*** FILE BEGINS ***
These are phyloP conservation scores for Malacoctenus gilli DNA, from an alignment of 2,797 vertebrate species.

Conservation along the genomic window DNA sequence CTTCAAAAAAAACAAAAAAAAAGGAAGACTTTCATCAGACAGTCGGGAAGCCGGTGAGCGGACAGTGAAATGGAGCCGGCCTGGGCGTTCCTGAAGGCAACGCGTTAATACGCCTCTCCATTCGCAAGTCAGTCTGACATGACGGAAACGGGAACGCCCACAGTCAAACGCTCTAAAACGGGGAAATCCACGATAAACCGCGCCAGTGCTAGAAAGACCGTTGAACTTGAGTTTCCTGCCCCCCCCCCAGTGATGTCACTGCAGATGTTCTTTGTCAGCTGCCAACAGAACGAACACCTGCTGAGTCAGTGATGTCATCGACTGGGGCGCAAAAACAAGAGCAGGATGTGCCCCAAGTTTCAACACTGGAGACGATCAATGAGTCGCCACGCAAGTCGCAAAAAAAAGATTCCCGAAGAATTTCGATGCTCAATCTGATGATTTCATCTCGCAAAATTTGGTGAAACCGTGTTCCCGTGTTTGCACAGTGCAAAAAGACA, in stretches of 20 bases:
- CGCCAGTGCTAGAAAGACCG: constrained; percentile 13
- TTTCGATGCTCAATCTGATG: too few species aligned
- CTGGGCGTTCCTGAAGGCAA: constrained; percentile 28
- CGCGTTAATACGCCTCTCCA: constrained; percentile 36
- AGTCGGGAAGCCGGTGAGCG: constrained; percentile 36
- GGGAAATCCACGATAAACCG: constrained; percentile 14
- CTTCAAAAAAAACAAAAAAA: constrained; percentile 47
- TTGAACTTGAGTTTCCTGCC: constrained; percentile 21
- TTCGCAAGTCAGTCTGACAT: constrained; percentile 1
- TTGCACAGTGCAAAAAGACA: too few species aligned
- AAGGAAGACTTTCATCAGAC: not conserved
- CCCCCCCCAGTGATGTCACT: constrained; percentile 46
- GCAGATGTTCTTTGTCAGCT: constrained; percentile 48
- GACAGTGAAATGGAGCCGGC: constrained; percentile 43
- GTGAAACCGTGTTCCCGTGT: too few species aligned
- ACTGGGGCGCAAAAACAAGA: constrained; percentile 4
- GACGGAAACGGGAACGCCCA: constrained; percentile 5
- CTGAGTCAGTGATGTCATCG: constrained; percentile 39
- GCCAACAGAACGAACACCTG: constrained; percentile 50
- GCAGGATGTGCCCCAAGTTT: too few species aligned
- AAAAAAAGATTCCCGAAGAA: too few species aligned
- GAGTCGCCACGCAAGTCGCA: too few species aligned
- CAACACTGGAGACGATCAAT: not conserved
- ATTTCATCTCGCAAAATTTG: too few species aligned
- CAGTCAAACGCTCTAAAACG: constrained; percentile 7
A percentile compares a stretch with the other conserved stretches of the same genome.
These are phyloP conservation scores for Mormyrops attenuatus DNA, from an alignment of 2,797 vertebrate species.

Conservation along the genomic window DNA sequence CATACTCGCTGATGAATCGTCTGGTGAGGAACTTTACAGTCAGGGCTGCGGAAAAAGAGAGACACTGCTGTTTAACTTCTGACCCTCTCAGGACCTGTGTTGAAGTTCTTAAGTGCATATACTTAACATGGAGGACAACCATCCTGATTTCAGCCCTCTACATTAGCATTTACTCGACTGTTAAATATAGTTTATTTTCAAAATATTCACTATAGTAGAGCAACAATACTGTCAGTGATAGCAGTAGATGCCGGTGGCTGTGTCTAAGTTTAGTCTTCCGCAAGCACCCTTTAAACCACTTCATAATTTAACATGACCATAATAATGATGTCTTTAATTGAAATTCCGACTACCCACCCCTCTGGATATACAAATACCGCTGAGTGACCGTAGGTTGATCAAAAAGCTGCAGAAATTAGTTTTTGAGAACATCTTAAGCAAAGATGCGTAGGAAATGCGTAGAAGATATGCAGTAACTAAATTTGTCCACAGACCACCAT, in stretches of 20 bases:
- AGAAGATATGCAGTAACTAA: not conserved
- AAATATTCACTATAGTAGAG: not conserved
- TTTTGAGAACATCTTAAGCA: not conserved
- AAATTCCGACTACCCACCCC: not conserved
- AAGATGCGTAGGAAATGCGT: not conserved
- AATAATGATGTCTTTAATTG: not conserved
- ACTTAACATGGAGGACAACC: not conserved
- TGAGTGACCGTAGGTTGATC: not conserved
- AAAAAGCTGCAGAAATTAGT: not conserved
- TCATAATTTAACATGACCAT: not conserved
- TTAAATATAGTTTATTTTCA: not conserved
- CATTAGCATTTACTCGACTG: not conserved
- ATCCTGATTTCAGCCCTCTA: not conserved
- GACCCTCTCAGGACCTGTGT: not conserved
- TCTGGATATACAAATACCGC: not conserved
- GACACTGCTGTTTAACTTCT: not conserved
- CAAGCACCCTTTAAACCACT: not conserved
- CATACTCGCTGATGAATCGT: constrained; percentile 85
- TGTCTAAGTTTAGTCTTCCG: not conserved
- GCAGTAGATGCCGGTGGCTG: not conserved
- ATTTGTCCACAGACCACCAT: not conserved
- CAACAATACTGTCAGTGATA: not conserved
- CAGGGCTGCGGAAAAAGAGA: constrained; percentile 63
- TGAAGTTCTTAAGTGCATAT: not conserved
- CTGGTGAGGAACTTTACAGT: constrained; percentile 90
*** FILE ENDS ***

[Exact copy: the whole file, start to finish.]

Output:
These are phyloP conservation scores for Malacoctenus gilli DNA, from an alignment of 2,797 vertebrate species.

Conservation along the genomic window DNA sequence CTTCAAAAAAAACAAAAAAAAAGGAAGACTTTCATCAGACAGTCGGGAAGCCGGTGAGCGGACAGTGAAATGGAGCCGGCCTGGGCGTTCCTGAAGGCAACGCGTTAATACGCCTCTCCATTCGCAAGTCAGTCTGACATGACGGAAACGGGAACGCCCACAGTCAAACGCTCTAAAACGGGGAAATCCACGATAAACCGCGCCAGTGCTAGAAAGACCGTTGAACTTGAGTTTCCTGCCCCCCCCCCAGTGATGTCACTGCAGATGTTCTTTGTCAGCTGCCAACAGAACGAACACCTGCTGAGTCAGTGATGTCATCGACTGGGGCGCAAAAACAAGAGCAGGATGTGCCCCAAGTTTCAACACTGGAGACGATCAATGAGTCGCCACGCAAGTCGCAAAAAAAAGATTCCCGAAGAATTTCGATGCTCAATCTGATGATTTCATCTCGCAAAATTTGGTGAAACCGTGTTCCCGTGTTTGCACAGTGCAAAAAGACA, in stretches of 20 bases:
- CGCCAGTGCTAGAAAGACCG: constrained; percentile 13
- TTTCGATGCTCAATCTGATG: too few species aligned
- CTGGGCGTTCCTGAAGGCAA: constrained; percentile 28
- CGCGTTAATACGCCTCTCCA: constrained; percentile 36
- AGTCGGGAAGCCGGTGAGCG: constrained; percentile 36
- GGGAAATCCACGATAAACCG: constrained; percentile 14
- CTTCAAAAAAAACAAAAAAA: constrained; percentile 47
- TTGAACTTGAGTTTCCTGCC: constrained; percentile 21
- TTCGCAAGTCAGTCTGACAT: constrained; percentile 1
- TTGCACAGTGCAAAAAGACA: too few species aligned
- AAGGAAGACTTTCATCAGAC: not conserved
- CCCCCCCCAGTGATGTCACT: constrained; percentile 46
- GCAGATGTTCTTTGTCAGCT: constrained; percentile 48
- GACAGTGAAATGGAGCCGGC: constrained; percentile 43
- GTGAAACCGTGTTCCCGTGT: too few species aligned
- ACTGGGGCGCAAAAACAAGA: constrained; percentile 4
- GACGGAAACGGGAACGCCCA: constrained; percentile 5
- CTGAGTCAGTGATGTCATCG: constrained; percentile 39
- GCCAACAGAACGAACACCTG: constrained; percentile 50
- GCAGGATGTGCCCCAAGTTT: too few species aligned
- AAAAAAAGATTCCCGAAGAA: too few species aligned
- GAGTCGCCACGCAAGTCGCA: too few species aligned
- CAACACTGGAGACGATCAAT: not conserved
- ATTTCATCTCGCAAAATTTG: too few species aligned
- CAGTCAAACGCTCTAAAACG: constrained; percentile 7
A percentile compares a stretch with the other conserved stretches of the same genome.
These are phyloP conservation scores for Mormyrops attenuatus DNA, from an alignment of 2,797 vertebrate species.

Conservation along the genomic window DNA sequence CATACTCGCTGATGAATCGTCTGGTGAGGAACTTTACAGTCAGGGCTGCGGAAAAAGAGAGACACTGCTGTTTAACTTCTGACCCTCTCAGGACCTGTGTTGAAGTTCTTAAGTGCATATACTTAACATGGAGGACAACCATCCTGATTTCAGCCCTCTACATTAGCATTTACTCGACTGTTAAATATAGTTTATTTTCAAAATATTCACTATAGTAGAGCAACAATACTGTCAGTGATAGCAGTAGATGCCGGTGGCTGTGTCTAAGTTTAGTCTTCCGCAAGCACCCTTTAAACCACTTCATAATTTAACATGACCATAATAATGATGTCTTTAATTGAAATTCCGACTACCCACCCCTCTGGATATACAAATACCGCTGAGTGACCGTAGGTTGATCAAAAAGCTGCAGAAATTAGTTTTTGAGAACATCTTAAGCAAAGATGCGTAGGAAATGCGTAGAAGATATGCAGTAACTAAATTTGTCCACAGACCACCAT, in stretches of 20 bases:
- AGAAGATATGCAGTAACTAA: not conserved
- AAATATTCACTATAGTAGAG: not conserved
- TTTTGAGAACATCTTAAGCA: not conserved
- AAATTCCGACTACCCACCCC: not conserved
- AAGATGCGTAGGAAATGCGT: not conserved
- AATAATGATGTCTTTAATTG: not conserved
- ACTTAACATGGAGGACAACC: not conserved
- TGAGTGACCGTAGGTTGATC: not conserved
- AAAAAGCTGCAGAAATTAGT: not conserved
- TCATAATTTAACATGACCAT: not conserved
- TTAAATATAGTTTATTTTCA: not conserved
- CATTAGCATTTACTCGACTG: not conserved
- ATCCTGATTTCAGCCCTCTA: not conserved
- GACCCTCTCAGGACCTGTGT: not conserved
- TCTGGATATACAAATACCGC: not conserved
- GACACTGCTGTTTAACTTCT: not conserved
- CAAGCACCCTTTAAACCACT: not conserved
- CATACTCGCTGATGAATCGT: constrained; percentile 85
- TGTCTAAGTTTAGTCTTCCG: not conserved
- GCAGTAGATGCCGGTGGCTG: not conserved
- ATTTGTCCACAGACCACCAT: not conserved
- CAACAATACTGTCAGTGATA: not conserved
- CAGGGCTGCGGAAAAAGAGA: constrained; percentile 63
- TGAAGTTCTTAAGTGCATAT: not conserved
- CTGGTGAGGAACTTTACAGT: constrained; percentile 90